A patient presented with the onset of Sjogren’s syndrome at the age of 61 years in June 1990. It stated with acute parotiditis followed by non-improving dry eyes, dry mouth and joints were involved in March’92 (knees – hands -elbows -back). The whole process occurred with mild to moderate intensity. She had morning stiffness of just 30 minutes, even when we saw the patient in Sept. ’92. The lachrymal glands were non-secreting by then. She was on artificial tears and artificial mouth secreting agents as well as on steroids and NSAID’s. There were hardly any characteristics, while the pathology had crossed the functional zone and had moved to structural changes.
She had bilateral O.A. of the knees: synovitis + but not very warm and tender; minimum edema feet. Hb 11.9, ESR 40 mm. Urine Routine: 15 – 20 pus cells/hpf. CxR; Interstitial parenchymal markings visible at sensitivity -ve. Pulmonary Function Test: NAD.
Parotid Sialography : NAD, Histopathology Oral Mucosa: Hydropic changes and minonuclear infiltration in submucosa.
Thus we see all reflections of low susceptibility in the evolution of functional and structural changes. This slowly evolved case also had interesting psychosomatic dynamics in the background.
The lady and her husband were from a lower middle class family, that had come up in life after considerable struggle. Both took extreme care of their three children, 2 sons and a daughter. Both sons obtained Ph.D. degrees and the daughter studied upto M.Sc. They also bought a large flat to accommodate the large joint family in future.
The elder son one day declared that he was marrying a girl from another caste. This shock was not yet absorbed when the married couple decided to live separately as they did not like the “style of living”. The second son had a good opportunity and went to USA to study. The lady was quite disappointed and lonely initially, but later felt guilty about the training she had given to her children!
The sadness and self-reproach lingered from 1986 to 1988, with a few ineffectual attempts at reconciling with her elder daughter-in-law and son. In 1988 her daughter passed through a series of complication during her pregnancy, and the patient experienced a lot of anxieties and worries. She subsequently developed a full-fledged Sjogren’s syndrome picture.
Silica was selected as the constitutional remedy, on the basis traits of conscientiousness, and sustainence in adaptation, in correlation with other data. The patient improved gradually with Silica 30 in multiple doses. All allopathic drugs were withdrawn except the artificial moistening agents to replace tears and saliva. Thuja 1M as antimiasmitic was prescribed 3 to 4 times to push the patient out of sycotic inertia. She also started having a few secretory spells from the salivary glands, with good control over other problems.
1. Psychological Management:
In case 1, the patient was encouraged to be regular at work as well as advised to take a loan for his sister’s wedding.
The lady in case 2 was allowed to express her feelings and was reassured that all her efforts for her children were not wasted. In fact they were now well settled due to her contribution in their life.
All cases do need some level of psychotherapy individual to their case.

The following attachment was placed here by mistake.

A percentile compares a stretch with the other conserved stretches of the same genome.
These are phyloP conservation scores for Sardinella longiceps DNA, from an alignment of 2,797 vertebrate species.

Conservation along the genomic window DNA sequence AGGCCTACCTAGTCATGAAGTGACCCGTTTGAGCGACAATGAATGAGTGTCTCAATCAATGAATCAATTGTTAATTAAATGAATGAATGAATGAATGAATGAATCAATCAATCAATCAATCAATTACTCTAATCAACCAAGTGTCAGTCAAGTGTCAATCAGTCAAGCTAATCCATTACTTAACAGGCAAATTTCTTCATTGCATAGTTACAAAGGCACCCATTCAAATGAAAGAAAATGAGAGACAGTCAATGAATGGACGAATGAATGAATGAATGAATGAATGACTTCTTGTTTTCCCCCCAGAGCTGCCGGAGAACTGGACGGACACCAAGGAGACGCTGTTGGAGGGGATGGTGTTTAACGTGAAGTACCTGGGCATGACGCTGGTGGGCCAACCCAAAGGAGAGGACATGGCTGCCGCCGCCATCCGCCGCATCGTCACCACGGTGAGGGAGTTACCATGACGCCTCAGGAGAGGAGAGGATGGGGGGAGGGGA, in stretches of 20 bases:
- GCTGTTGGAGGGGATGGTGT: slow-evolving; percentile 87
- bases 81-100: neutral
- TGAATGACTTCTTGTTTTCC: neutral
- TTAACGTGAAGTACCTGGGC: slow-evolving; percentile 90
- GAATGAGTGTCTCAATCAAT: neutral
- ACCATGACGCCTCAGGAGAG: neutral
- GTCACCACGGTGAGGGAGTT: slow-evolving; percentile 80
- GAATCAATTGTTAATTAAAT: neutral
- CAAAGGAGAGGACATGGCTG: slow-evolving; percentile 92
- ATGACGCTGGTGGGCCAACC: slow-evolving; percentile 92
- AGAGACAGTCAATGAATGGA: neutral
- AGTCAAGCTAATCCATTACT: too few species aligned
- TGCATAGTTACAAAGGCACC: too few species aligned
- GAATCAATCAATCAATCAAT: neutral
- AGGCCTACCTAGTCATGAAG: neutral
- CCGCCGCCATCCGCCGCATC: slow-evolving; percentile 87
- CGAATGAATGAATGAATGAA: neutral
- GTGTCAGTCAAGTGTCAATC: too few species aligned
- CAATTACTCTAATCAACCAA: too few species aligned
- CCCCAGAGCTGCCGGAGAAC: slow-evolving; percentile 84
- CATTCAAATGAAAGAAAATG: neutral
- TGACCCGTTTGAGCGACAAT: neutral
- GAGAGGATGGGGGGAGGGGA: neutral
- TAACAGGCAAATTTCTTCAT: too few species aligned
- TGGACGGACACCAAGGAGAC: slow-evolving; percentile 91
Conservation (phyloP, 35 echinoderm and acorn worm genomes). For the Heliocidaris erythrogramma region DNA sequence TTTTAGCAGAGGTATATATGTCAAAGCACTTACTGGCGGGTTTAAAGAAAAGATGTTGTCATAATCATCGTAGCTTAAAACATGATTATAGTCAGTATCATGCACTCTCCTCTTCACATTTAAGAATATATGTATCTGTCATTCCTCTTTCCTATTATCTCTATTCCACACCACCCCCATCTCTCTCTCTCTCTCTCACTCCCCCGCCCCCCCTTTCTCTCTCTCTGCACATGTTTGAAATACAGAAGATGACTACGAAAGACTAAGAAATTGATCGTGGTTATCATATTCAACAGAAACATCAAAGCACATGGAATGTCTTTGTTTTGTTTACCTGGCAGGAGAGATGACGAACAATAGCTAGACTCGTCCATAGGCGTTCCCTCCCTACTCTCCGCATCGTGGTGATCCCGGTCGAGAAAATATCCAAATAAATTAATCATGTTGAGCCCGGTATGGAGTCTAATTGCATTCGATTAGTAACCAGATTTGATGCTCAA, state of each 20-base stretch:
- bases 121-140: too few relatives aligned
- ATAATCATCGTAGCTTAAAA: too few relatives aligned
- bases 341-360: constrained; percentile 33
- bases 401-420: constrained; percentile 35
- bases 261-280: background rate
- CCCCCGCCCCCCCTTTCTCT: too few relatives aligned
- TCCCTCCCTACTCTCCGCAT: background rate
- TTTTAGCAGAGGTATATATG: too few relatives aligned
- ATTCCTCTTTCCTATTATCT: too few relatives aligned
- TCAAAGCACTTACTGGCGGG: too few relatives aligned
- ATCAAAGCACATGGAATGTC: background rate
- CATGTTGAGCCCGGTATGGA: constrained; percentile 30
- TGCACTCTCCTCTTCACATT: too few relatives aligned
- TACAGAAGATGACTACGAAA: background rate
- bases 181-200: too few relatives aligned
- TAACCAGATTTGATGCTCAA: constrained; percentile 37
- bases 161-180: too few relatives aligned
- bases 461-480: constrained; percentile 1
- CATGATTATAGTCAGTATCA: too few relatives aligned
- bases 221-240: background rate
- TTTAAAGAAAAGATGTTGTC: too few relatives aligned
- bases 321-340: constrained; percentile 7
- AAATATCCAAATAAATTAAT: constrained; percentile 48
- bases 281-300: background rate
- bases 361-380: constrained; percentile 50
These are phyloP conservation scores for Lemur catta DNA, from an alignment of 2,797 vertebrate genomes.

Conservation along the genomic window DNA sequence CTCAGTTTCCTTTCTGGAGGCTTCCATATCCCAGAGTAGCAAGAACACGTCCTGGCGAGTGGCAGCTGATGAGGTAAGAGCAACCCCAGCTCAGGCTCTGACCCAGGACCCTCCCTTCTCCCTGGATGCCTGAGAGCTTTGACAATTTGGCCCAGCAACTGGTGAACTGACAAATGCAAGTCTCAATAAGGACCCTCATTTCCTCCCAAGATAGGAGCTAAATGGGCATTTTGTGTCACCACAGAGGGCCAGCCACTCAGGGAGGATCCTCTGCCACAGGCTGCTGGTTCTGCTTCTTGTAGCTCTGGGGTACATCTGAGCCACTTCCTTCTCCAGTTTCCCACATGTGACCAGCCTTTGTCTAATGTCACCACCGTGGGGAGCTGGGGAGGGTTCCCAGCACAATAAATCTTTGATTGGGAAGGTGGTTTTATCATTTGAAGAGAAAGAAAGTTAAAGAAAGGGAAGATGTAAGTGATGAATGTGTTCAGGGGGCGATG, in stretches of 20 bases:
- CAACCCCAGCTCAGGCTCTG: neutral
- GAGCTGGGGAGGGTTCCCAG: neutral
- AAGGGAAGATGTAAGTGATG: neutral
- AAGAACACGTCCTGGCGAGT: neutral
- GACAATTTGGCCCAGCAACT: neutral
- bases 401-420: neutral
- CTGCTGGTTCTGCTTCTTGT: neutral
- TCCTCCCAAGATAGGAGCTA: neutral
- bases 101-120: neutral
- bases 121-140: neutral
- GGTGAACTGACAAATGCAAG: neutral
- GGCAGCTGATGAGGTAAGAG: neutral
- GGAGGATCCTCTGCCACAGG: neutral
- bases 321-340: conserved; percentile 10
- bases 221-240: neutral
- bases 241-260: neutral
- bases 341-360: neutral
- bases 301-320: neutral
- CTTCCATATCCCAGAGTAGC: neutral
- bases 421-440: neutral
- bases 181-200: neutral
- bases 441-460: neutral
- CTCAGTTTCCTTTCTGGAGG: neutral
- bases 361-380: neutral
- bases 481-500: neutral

2. Scientific Withdrawal of Suppressive Agents.
In patients who are already on steroids for a long time do face problems during homoeopathic treatment. It is better not to stop the steroids immediately but to taper it off gradually over a period of time while on homoeopathic medication. This is in order to prevent a strong exacerbation or systemic problems due to pituitary adrenal axis disturbances. Also the patient may lose confidence in the physician. Temporally though, one may replace steroids with NSAIDS.
3. Adequate Physiotherapy:
Medical management alone cannot take care of ligament laxity, muscle spasm, postural, contractures, joint deformities, etc. Physiotherapy is therefore important. The different modalities in physiotheraphy are adequate rest, immobilisation, special splintage supports, traction, range of motion exercises, muscle strengthening exercises, gaot training, short wave diathermy, local heat fomentation, local ice packs, ultrasonics, T.N.S., etc.
The judicious combination and choice from these and motivating the patient psychologically for mobility, may go a long way in keeping the patient from getting a painful deformity and ultimately becoming crippled. The patient should be encouraged to use as many joints as possible.
Physiotherapy may sometimes remove static blocks in treatment. Eg. A young lady with polyarticular RA was improving in all other aspects except in her cervical pain, stiffness and torticollis. A custom made well padded cervical four post collar did the trick. She had to use it only for some weeks and now she is freely moving her neck.
4. Surgical procedures:
One needs to keep an open mind for the reasonable utility of surgical procedures. Arthroscopic procedures like synovial biopsy in undiagnosed monoarticular cases, synovectomy for debulking the diseased tissue to reduce mechanical problems, cartilage burring for isolated deep cartilage craters, are some of the useful ancillary surgical procedures.
For tendons and soft tissues, release of contractures and synovectomy may be indicated. For deformed and unsalvageable joints, arthrodesis or total joint replacement may be required.
Restrictions are advised by us only in hyperuricemia i.e. stop red meats, sea food, pulses and food made from pulses, cashew-nuts. We encourage natural haematinics and a high protein diet in RA with anemia.
Dr. Nimish V Mehta
Vinod Kunj, MP Vaidhya Lane,
RB Mehta Marg, Ghatkoper (East)
Mobile: 0-98201 70918
Email: [email protected]